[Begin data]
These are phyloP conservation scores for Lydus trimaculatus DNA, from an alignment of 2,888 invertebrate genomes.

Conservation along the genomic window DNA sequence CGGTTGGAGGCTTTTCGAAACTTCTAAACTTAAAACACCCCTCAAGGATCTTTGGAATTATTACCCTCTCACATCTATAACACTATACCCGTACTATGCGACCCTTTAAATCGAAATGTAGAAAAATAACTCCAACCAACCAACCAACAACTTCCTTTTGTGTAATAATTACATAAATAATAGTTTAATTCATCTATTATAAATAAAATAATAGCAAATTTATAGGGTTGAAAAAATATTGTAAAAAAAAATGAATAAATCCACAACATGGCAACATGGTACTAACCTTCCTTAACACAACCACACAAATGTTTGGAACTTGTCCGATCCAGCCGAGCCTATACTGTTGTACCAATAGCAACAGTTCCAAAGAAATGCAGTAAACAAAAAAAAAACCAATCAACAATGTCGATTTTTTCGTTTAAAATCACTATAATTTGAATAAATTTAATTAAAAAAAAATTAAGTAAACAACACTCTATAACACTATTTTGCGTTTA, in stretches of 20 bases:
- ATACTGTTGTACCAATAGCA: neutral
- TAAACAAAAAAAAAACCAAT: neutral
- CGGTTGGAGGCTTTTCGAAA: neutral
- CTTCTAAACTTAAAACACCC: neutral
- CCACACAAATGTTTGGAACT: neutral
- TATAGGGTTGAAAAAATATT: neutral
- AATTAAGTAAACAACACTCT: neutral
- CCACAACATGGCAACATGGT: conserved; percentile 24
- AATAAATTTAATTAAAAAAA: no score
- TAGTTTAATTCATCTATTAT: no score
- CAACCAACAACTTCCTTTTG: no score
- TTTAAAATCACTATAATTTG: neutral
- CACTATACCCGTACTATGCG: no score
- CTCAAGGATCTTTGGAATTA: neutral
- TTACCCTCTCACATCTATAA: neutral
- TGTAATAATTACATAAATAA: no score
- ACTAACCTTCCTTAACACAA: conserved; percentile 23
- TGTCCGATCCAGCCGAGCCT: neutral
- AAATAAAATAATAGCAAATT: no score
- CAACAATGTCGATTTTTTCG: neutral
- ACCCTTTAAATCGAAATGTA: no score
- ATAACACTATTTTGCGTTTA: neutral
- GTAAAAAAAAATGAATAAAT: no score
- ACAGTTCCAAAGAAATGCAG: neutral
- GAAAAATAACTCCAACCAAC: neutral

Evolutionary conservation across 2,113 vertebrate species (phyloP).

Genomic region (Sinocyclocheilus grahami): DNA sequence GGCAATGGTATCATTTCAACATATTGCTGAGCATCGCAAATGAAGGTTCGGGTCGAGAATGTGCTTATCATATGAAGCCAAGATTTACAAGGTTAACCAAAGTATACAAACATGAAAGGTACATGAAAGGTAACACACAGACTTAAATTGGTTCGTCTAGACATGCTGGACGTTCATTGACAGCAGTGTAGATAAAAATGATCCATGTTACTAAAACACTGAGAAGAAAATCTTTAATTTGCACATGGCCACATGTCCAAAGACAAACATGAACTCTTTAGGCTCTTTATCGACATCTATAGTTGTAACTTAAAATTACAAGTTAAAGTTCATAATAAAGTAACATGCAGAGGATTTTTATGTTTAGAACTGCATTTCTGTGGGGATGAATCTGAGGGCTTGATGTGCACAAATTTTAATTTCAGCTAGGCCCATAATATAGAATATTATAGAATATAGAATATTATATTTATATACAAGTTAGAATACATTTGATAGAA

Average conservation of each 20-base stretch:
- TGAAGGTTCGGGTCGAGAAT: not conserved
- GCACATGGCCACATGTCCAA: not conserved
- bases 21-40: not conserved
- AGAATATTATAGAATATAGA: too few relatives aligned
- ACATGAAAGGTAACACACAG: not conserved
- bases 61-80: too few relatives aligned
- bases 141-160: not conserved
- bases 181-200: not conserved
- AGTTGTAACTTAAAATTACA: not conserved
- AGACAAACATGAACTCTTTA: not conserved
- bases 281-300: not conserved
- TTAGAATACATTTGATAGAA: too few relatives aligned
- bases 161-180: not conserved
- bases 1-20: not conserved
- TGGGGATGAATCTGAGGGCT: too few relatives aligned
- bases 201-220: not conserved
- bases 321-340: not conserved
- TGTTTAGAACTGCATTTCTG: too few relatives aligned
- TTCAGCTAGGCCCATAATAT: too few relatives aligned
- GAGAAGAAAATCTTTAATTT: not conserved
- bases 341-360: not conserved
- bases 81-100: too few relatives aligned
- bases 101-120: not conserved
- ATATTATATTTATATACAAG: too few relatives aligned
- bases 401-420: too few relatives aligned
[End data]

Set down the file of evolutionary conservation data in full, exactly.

These are phyloP conservation scores for Lydus trimaculatus DNA, from an alignment of 2,888 invertebrate genomes.

Conservation along the genomic window DNA sequence CGGTTGGAGGCTTTTCGAAACTTCTAAACTTAAAACACCCCTCAAGGATCTTTGGAATTATTACCCTCTCACATCTATAACACTATACCCGTACTATGCGACCCTTTAAATCGAAATGTAGAAAAATAACTCCAACCAACCAACCAACAACTTCCTTTTGTGTAATAATTACATAAATAATAGTTTAATTCATCTATTATAAATAAAATAATAGCAAATTTATAGGGTTGAAAAAATATTGTAAAAAAAAATGAATAAATCCACAACATGGCAACATGGTACTAACCTTCCTTAACACAACCACACAAATGTTTGGAACTTGTCCGATCCAGCCGAGCCTATACTGTTGTACCAATAGCAACAGTTCCAAAGAAATGCAGTAAACAAAAAAAAAACCAATCAACAATGTCGATTTTTTCGTTTAAAATCACTATAATTTGAATAAATTTAATTAAAAAAAAATTAAGTAAACAACACTCTATAACACTATTTTGCGTTTA, in stretches of 20 bases:
- ATACTGTTGTACCAATAGCA: neutral
- TAAACAAAAAAAAAACCAAT: neutral
- CGGTTGGAGGCTTTTCGAAA: neutral
- CTTCTAAACTTAAAACACCC: neutral
- CCACACAAATGTTTGGAACT: neutral
- TATAGGGTTGAAAAAATATT: neutral
- AATTAAGTAAACAACACTCT: neutral
- CCACAACATGGCAACATGGT: conserved; percentile 24
- AATAAATTTAATTAAAAAAA: no score
- TAGTTTAATTCATCTATTAT: no score
- CAACCAACAACTTCCTTTTG: no score
- TTTAAAATCACTATAATTTG: neutral
- CACTATACCCGTACTATGCG: no score
- CTCAAGGATCTTTGGAATTA: neutral
- TTACCCTCTCACATCTATAA: neutral
- TGTAATAATTACATAAATAA: no score
- ACTAACCTTCCTTAACACAA: conserved; percentile 23
- TGTCCGATCCAGCCGAGCCT: neutral
- AAATAAAATAATAGCAAATT: no score
- CAACAATGTCGATTTTTTCG: neutral
- ACCCTTTAAATCGAAATGTA: no score
- ATAACACTATTTTGCGTTTA: neutral
- GTAAAAAAAAATGAATAAAT: no score
- ACAGTTCCAAAGAAATGCAG: neutral
- GAAAAATAACTCCAACCAAC: neutral

Evolutionary conservation across 2,113 vertebrate species (phyloP).

Genomic region (Sinocyclocheilus grahami): DNA sequence GGCAATGGTATCATTTCAACATATTGCTGAGCATCGCAAATGAAGGTTCGGGTCGAGAATGTGCTTATCATATGAAGCCAAGATTTACAAGGTTAACCAAAGTATACAAACATGAAAGGTACATGAAAGGTAACACACAGACTTAAATTGGTTCGTCTAGACATGCTGGACGTTCATTGACAGCAGTGTAGATAAAAATGATCCATGTTACTAAAACACTGAGAAGAAAATCTTTAATTTGCACATGGCCACATGTCCAAAGACAAACATGAACTCTTTAGGCTCTTTATCGACATCTATAGTTGTAACTTAAAATTACAAGTTAAAGTTCATAATAAAGTAACATGCAGAGGATTTTTATGTTTAGAACTGCATTTCTGTGGGGATGAATCTGAGGGCTTGATGTGCACAAATTTTAATTTCAGCTAGGCCCATAATATAGAATATTATAGAATATAGAATATTATATTTATATACAAGTTAGAATACATTTGATAGAA

Average conservation of each 20-base stretch:
- TGAAGGTTCGGGTCGAGAAT: not conserved
- GCACATGGCCACATGTCCAA: not conserved
- bases 21-40: not conserved
- AGAATATTATAGAATATAGA: too few relatives aligned
- ACATGAAAGGTAACACACAG: not conserved
- bases 61-80: too few relatives aligned
- bases 141-160: not conserved
- bases 181-200: not conserved
- AGTTGTAACTTAAAATTACA: not conserved
- AGACAAACATGAACTCTTTA: not conserved
- bases 281-300: not conserved
- TTAGAATACATTTGATAGAA: too few relatives aligned
- bases 161-180: not conserved
- bases 1-20: not conserved
- TGGGGATGAATCTGAGGGCT: too few relatives aligned
- bases 201-220: not conserved
- bases 321-340: not conserved
- TGTTTAGAACTGCATTTCTG: too few relatives aligned
- TTCAGCTAGGCCCATAATAT: too few relatives aligned
- GAGAAGAAAATCTTTAATTT: not conserved
- bases 341-360: not conserved
- bases 81-100: too few relatives aligned
- bases 101-120: not conserved
- ATATTATATTTATATACAAG: too few relatives aligned
- bases 401-420: too few relatives aligned